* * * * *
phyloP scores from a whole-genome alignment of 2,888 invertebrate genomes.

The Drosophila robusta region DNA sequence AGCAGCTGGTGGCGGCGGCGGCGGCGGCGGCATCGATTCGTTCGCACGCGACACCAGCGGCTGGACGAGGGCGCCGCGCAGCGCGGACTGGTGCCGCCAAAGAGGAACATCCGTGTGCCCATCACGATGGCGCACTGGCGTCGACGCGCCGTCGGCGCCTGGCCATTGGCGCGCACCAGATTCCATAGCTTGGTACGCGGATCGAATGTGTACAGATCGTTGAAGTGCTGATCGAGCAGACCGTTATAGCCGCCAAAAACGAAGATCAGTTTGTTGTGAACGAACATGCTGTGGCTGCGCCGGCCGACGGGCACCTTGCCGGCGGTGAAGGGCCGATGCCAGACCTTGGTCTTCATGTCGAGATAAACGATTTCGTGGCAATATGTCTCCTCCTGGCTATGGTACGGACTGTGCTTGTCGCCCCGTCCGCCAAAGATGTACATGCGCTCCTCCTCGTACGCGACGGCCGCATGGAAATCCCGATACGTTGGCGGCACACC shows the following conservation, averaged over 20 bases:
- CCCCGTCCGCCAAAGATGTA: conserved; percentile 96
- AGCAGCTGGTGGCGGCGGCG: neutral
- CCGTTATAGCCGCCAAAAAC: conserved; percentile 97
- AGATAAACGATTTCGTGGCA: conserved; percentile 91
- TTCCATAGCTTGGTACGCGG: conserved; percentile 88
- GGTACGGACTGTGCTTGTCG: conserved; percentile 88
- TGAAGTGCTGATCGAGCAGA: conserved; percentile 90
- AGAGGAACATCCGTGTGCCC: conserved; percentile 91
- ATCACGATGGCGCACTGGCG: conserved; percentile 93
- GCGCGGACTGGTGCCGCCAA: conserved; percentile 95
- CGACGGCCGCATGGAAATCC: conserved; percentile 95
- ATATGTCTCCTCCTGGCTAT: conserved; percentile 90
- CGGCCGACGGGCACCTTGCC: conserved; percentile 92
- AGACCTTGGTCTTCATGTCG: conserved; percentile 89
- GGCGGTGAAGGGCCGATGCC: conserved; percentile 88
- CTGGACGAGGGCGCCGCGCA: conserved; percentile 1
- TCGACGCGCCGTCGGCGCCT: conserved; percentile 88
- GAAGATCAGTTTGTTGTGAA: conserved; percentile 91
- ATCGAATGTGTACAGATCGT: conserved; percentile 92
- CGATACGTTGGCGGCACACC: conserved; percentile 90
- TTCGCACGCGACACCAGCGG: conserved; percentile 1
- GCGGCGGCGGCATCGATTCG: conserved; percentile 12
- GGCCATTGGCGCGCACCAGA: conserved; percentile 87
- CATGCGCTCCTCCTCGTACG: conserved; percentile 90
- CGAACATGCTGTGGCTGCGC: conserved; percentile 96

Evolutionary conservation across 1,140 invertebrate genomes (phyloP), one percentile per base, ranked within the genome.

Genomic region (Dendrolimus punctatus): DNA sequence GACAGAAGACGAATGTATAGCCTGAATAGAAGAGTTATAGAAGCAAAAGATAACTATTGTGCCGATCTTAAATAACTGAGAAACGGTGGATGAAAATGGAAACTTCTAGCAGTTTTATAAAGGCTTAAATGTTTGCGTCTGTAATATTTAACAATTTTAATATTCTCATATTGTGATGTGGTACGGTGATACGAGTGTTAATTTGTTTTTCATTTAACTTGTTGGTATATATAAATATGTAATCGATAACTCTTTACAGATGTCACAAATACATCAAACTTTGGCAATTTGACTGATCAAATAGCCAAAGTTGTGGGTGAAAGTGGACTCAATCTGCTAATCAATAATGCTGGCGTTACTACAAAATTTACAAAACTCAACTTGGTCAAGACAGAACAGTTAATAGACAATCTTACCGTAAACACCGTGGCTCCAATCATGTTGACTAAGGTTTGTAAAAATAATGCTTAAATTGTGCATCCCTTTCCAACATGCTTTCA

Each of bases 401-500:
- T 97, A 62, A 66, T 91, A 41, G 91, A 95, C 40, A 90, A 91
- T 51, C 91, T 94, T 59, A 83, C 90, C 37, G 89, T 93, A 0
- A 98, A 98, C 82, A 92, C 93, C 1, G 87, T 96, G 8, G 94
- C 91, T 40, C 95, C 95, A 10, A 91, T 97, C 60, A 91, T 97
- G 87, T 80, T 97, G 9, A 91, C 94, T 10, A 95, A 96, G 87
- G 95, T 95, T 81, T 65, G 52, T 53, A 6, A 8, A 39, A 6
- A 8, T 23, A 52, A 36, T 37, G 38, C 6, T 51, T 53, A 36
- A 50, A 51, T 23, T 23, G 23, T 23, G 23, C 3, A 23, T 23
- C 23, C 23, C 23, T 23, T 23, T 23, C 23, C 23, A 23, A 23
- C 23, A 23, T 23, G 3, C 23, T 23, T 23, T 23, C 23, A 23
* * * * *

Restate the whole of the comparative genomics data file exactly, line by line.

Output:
phyloP scores from a whole-genome alignment of 2,888 invertebrate genomes.

The Drosophila robusta region DNA sequence AGCAGCTGGTGGCGGCGGCGGCGGCGGCGGCATCGATTCGTTCGCACGCGACACCAGCGGCTGGACGAGGGCGCCGCGCAGCGCGGACTGGTGCCGCCAAAGAGGAACATCCGTGTGCCCATCACGATGGCGCACTGGCGTCGACGCGCCGTCGGCGCCTGGCCATTGGCGCGCACCAGATTCCATAGCTTGGTACGCGGATCGAATGTGTACAGATCGTTGAAGTGCTGATCGAGCAGACCGTTATAGCCGCCAAAAACGAAGATCAGTTTGTTGTGAACGAACATGCTGTGGCTGCGCCGGCCGACGGGCACCTTGCCGGCGGTGAAGGGCCGATGCCAGACCTTGGTCTTCATGTCGAGATAAACGATTTCGTGGCAATATGTCTCCTCCTGGCTATGGTACGGACTGTGCTTGTCGCCCCGTCCGCCAAAGATGTACATGCGCTCCTCCTCGTACGCGACGGCCGCATGGAAATCCCGATACGTTGGCGGCACACC shows the following conservation, averaged over 20 bases:
- CCCCGTCCGCCAAAGATGTA: conserved; percentile 96
- AGCAGCTGGTGGCGGCGGCG: neutral
- CCGTTATAGCCGCCAAAAAC: conserved; percentile 97
- AGATAAACGATTTCGTGGCA: conserved; percentile 91
- TTCCATAGCTTGGTACGCGG: conserved; percentile 88
- GGTACGGACTGTGCTTGTCG: conserved; percentile 88
- TGAAGTGCTGATCGAGCAGA: conserved; percentile 90
- AGAGGAACATCCGTGTGCCC: conserved; percentile 91
- ATCACGATGGCGCACTGGCG: conserved; percentile 93
- GCGCGGACTGGTGCCGCCAA: conserved; percentile 95
- CGACGGCCGCATGGAAATCC: conserved; percentile 95
- ATATGTCTCCTCCTGGCTAT: conserved; percentile 90
- CGGCCGACGGGCACCTTGCC: conserved; percentile 92
- AGACCTTGGTCTTCATGTCG: conserved; percentile 89
- GGCGGTGAAGGGCCGATGCC: conserved; percentile 88
- CTGGACGAGGGCGCCGCGCA: conserved; percentile 1
- TCGACGCGCCGTCGGCGCCT: conserved; percentile 88
- GAAGATCAGTTTGTTGTGAA: conserved; percentile 91
- ATCGAATGTGTACAGATCGT: conserved; percentile 92
- CGATACGTTGGCGGCACACC: conserved; percentile 90
- TTCGCACGCGACACCAGCGG: conserved; percentile 1
- GCGGCGGCGGCATCGATTCG: conserved; percentile 12
- GGCCATTGGCGCGCACCAGA: conserved; percentile 87
- CATGCGCTCCTCCTCGTACG: conserved; percentile 90
- CGAACATGCTGTGGCTGCGC: conserved; percentile 96

Evolutionary conservation across 1,140 invertebrate genomes (phyloP), one percentile per base, ranked within the genome.

Genomic region (Dendrolimus punctatus): DNA sequence GACAGAAGACGAATGTATAGCCTGAATAGAAGAGTTATAGAAGCAAAAGATAACTATTGTGCCGATCTTAAATAACTGAGAAACGGTGGATGAAAATGGAAACTTCTAGCAGTTTTATAAAGGCTTAAATGTTTGCGTCTGTAATATTTAACAATTTTAATATTCTCATATTGTGATGTGGTACGGTGATACGAGTGTTAATTTGTTTTTCATTTAACTTGTTGGTATATATAAATATGTAATCGATAACTCTTTACAGATGTCACAAATACATCAAACTTTGGCAATTTGACTGATCAAATAGCCAAAGTTGTGGGTGAAAGTGGACTCAATCTGCTAATCAATAATGCTGGCGTTACTACAAAATTTACAAAACTCAACTTGGTCAAGACAGAACAGTTAATAGACAATCTTACCGTAAACACCGTGGCTCCAATCATGTTGACTAAGGTTTGTAAAAATAATGCTTAAATTGTGCATCCCTTTCCAACATGCTTTCA

Each of bases 401-500:
- T 97, A 62, A 66, T 91, A 41, G 91, A 95, C 40, A 90, A 91
- T 51, C 91, T 94, T 59, A 83, C 90, C 37, G 89, T 93, A 0
- A 98, A 98, C 82, A 92, C 93, C 1, G 87, T 96, G 8, G 94
- C 91, T 40, C 95, C 95, A 10, A 91, T 97, C 60, A 91, T 97
- G 87, T 80, T 97, G 9, A 91, C 94, T 10, A 95, A 96, G 87
- G 95, T 95, T 81, T 65, G 52, T 53, A 6, A 8, A 39, A 6
- A 8, T 23, A 52, A 36, T 37, G 38, C 6, T 51, T 53, A 36
- A 50, A 51, T 23, T 23, G 23, T 23, G 23, C 3, A 23, T 23
- C 23, C 23, C 23, T 23, T 23, T 23, C 23, C 23, A 23, A 23
- C 23, A 23, T 23, G 3, C 23, T 23, T 23, T 23, C 23, A 23